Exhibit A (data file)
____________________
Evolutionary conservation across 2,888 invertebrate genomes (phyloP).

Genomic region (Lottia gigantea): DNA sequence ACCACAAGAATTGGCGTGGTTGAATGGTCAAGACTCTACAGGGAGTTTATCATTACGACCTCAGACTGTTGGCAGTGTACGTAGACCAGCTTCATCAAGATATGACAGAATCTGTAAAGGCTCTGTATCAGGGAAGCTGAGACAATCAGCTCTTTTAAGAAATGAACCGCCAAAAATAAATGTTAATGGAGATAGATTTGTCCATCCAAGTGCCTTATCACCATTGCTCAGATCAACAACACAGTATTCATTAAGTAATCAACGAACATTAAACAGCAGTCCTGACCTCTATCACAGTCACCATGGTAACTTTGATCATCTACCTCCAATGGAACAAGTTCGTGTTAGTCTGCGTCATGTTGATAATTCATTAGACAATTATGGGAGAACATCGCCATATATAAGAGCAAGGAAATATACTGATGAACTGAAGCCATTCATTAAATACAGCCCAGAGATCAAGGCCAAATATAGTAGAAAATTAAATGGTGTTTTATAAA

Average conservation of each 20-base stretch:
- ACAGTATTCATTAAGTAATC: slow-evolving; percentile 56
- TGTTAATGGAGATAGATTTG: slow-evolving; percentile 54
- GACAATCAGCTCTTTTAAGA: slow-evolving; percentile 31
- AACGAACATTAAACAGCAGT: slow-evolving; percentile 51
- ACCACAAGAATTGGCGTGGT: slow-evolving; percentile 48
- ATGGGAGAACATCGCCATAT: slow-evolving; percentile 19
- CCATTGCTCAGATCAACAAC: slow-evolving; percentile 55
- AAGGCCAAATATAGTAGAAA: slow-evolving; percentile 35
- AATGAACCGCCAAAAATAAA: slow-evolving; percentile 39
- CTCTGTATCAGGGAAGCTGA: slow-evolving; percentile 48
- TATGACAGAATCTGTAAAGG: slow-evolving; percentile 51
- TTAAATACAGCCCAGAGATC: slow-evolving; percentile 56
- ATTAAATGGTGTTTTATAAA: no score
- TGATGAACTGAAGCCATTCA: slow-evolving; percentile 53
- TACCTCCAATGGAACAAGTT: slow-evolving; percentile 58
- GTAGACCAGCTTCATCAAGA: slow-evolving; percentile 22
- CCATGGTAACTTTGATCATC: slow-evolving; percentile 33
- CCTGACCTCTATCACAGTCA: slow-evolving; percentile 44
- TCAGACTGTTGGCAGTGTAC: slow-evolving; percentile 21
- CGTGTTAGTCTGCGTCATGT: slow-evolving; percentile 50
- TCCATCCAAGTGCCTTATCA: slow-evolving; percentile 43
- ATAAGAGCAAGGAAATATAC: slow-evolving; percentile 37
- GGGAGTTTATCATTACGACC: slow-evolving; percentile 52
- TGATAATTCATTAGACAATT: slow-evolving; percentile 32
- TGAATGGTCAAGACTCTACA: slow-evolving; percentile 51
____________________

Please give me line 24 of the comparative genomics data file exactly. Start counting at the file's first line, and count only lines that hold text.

- TCCATCCAAGTGCCTTATCA: slow-evolving; percentile 43